5 Best Wreck Dives in North Carolina’s Famous “Graveyard of the Atlantic”
by Thomas Powell:
Around the world, divers and dive professionals will tell you that different areas have some of the best diving available. The desire to find new and exciting places to dive often leads to the development of “best dive location” lists that get printed in various publications. Many of these lists often include dive sites off the coast of North Carolina.
The North Carolina coast is one laden with a rich maritime history beneath the waves. If you have ever had the pleasure of diving the North Carolina coast and its famous “Graveyard of the Atlantic,” you know that there are hundreds of wrecks that range from wooden-hulled sailing vessels to modern artificial wreck structures. The wrecks sit at depths from 60 foot recreational limits to depths beyond the reach of standard technical diving methods. Each one of these fascinating structures lay in blue waters with a feel and visual display much different from traditional tropical settings.
When divers ask North Carolina natives what the best dive sites are off their coast, very rarely is the same answer provided. For that reason, I have chosen to list five favorites that are only a small portion of what North Carolina waters have available.
1. The U-Boats (U-352, U-701, U-85)
North Carolina is lucky to have three scuba-accessible World War II era U-boats beneath her waters. Those vessels represent a unique era in American history. The U-352 is one of the most famous wrecks off the North Carolina coast and she sits in 110 feet of water. Various charter groups offer trips to dive her on a regular basis and crowds from all over the planet come to partake in this experience. In truth, the U-352 is the wreck that first draws many divers to the North Carolina coast. Conversely, the U-701 and the U-85 are more difficult to visit. Temperature changes, currents, and visibility also make these dives a bit more difficult. Despite an increased level of difficulty to visit, these wrecks have the benefit of experiencing fewer divers, making the sites less disturbed by human intervention, each year. Many divers seek to dive all three of these U-boats and over time many have achieved this accomplishment. Diving the North Carolina U-boats is a historical experience as well as an exciting experience.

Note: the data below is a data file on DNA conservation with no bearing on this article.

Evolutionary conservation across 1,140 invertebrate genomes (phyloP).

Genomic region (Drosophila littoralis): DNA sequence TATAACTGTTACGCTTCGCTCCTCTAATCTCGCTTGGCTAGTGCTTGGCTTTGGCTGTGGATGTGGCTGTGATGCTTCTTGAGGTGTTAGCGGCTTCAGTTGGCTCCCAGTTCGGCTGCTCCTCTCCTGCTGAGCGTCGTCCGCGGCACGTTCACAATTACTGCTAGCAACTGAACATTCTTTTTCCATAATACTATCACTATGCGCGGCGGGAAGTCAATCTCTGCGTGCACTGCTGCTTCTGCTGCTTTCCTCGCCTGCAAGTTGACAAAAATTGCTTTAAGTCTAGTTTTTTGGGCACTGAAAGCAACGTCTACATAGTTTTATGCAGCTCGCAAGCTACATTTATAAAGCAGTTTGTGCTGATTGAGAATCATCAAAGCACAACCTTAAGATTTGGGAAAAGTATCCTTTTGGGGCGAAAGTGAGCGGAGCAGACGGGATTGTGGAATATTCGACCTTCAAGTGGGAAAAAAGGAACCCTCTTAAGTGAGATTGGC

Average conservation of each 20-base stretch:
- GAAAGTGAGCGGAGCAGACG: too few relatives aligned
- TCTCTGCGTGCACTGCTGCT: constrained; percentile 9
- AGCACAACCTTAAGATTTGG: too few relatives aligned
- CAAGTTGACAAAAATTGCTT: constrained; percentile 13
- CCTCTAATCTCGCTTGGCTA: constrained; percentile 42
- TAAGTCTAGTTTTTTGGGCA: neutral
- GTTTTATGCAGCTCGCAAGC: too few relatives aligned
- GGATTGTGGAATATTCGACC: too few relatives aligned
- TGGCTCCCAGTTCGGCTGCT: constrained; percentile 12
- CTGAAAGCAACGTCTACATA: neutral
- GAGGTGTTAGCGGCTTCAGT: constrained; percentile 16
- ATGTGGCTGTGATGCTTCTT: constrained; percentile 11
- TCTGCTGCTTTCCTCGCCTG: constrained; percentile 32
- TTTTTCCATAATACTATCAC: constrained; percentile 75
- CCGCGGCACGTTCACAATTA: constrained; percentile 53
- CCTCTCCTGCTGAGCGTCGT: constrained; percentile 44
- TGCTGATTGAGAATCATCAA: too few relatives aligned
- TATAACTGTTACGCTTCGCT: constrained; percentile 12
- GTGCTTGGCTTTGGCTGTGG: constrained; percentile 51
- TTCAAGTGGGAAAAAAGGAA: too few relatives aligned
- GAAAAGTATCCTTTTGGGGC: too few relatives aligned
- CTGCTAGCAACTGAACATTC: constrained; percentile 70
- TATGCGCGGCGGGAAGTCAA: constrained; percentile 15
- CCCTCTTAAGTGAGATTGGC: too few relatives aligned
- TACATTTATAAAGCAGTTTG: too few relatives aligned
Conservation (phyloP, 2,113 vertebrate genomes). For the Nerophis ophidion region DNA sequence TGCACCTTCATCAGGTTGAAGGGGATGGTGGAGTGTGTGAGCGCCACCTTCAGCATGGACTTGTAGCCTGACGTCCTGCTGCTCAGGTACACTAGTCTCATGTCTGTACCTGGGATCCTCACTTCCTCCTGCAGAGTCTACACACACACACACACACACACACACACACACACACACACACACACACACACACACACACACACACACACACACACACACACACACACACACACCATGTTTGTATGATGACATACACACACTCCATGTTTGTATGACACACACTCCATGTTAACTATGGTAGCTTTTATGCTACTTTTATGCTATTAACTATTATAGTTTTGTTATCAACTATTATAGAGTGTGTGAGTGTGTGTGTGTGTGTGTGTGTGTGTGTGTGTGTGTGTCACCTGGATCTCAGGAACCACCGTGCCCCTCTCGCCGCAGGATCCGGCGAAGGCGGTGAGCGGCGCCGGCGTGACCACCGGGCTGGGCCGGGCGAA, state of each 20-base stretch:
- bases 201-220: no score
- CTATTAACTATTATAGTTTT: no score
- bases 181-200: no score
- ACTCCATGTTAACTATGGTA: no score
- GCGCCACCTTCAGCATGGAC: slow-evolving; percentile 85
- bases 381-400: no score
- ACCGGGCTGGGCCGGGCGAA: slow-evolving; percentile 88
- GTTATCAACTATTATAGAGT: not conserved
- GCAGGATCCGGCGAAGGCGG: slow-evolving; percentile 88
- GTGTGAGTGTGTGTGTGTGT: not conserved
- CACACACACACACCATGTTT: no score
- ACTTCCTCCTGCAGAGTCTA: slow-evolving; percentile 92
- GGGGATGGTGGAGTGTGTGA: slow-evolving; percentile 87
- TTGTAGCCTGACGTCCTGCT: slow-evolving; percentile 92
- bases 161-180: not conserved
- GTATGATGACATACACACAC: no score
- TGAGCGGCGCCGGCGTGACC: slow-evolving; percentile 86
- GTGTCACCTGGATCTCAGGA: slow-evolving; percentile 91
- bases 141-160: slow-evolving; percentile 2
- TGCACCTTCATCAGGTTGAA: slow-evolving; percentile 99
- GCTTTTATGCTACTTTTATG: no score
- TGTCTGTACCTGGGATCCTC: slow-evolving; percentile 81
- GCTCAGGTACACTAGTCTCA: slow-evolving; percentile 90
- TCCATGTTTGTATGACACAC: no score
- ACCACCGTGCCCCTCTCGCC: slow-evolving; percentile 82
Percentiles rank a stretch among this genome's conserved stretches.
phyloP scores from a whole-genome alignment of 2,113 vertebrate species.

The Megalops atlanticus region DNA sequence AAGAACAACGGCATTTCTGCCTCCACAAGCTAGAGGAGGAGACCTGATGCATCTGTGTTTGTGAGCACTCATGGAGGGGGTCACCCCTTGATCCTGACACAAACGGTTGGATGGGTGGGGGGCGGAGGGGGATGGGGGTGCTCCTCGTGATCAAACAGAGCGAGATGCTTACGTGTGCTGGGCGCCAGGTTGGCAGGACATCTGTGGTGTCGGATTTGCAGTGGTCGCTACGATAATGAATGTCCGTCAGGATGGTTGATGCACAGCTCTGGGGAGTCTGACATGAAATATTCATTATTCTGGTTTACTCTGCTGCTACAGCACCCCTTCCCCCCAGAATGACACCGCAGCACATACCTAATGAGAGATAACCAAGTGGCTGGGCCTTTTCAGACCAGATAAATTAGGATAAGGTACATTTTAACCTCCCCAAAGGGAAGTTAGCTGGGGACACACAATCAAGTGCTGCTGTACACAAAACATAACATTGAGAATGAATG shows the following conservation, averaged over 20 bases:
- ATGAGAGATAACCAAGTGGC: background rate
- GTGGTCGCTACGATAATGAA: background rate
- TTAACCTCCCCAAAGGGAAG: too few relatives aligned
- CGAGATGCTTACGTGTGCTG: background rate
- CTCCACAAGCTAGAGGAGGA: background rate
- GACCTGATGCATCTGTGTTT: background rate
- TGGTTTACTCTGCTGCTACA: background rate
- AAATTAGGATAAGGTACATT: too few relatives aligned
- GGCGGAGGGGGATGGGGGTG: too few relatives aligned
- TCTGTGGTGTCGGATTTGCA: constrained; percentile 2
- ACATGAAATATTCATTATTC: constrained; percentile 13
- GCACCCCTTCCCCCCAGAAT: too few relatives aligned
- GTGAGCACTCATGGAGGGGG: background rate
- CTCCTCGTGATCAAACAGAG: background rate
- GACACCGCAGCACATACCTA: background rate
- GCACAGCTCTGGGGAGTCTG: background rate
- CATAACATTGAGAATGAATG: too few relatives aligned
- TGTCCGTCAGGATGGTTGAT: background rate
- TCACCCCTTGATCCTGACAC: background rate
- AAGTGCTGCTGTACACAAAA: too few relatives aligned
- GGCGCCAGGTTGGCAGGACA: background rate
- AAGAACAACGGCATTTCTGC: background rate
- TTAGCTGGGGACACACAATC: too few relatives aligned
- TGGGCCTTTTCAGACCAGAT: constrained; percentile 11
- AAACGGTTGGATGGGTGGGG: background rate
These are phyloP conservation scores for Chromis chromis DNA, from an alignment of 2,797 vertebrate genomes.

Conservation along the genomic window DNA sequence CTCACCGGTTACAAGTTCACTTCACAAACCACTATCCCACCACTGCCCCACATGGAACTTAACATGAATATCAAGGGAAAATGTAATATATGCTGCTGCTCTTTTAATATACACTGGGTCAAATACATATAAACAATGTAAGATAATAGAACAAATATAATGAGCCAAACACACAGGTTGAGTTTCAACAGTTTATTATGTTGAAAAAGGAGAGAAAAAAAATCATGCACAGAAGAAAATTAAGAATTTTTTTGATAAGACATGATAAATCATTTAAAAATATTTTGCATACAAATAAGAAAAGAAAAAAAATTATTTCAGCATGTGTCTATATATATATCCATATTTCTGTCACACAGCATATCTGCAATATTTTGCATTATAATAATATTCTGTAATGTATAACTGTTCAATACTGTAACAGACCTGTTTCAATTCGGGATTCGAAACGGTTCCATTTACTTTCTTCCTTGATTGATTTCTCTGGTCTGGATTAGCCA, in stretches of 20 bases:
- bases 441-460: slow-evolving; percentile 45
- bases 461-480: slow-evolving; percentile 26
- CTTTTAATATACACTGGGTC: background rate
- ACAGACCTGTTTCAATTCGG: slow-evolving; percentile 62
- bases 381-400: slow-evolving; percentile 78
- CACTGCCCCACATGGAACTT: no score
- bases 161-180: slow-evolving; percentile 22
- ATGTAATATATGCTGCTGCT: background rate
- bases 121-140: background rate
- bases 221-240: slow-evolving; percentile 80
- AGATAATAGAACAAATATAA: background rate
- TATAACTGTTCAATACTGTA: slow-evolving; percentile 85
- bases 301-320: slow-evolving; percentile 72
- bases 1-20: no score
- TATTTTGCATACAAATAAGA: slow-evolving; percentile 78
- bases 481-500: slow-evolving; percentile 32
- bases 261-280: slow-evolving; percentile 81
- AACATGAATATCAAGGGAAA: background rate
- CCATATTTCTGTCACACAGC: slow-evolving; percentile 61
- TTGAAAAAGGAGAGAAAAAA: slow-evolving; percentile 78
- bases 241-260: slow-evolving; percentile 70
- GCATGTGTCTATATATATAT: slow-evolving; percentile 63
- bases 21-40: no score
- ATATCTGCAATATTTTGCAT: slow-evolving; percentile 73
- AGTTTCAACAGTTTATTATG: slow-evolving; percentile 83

The Aeolus is a wreck that was sunk off the North Carolina coast for the sake of developing an artificial reef system. She is 400 feet long, sits in 110 feet of water, and is broken into three major pieces from the hurricanes that often hit the North Carolina coast. Once a cable repair ship, the Aeolus is now a wreck famous for it’s abundance of sand tiger sharks. Divers often experience them in large groups, and they are mostly found in and around the wreck. Any diver who ventures out to the Aeolus will always remember an incredible dive that can rival almost any “shark dive” out there today.
3. USS Indra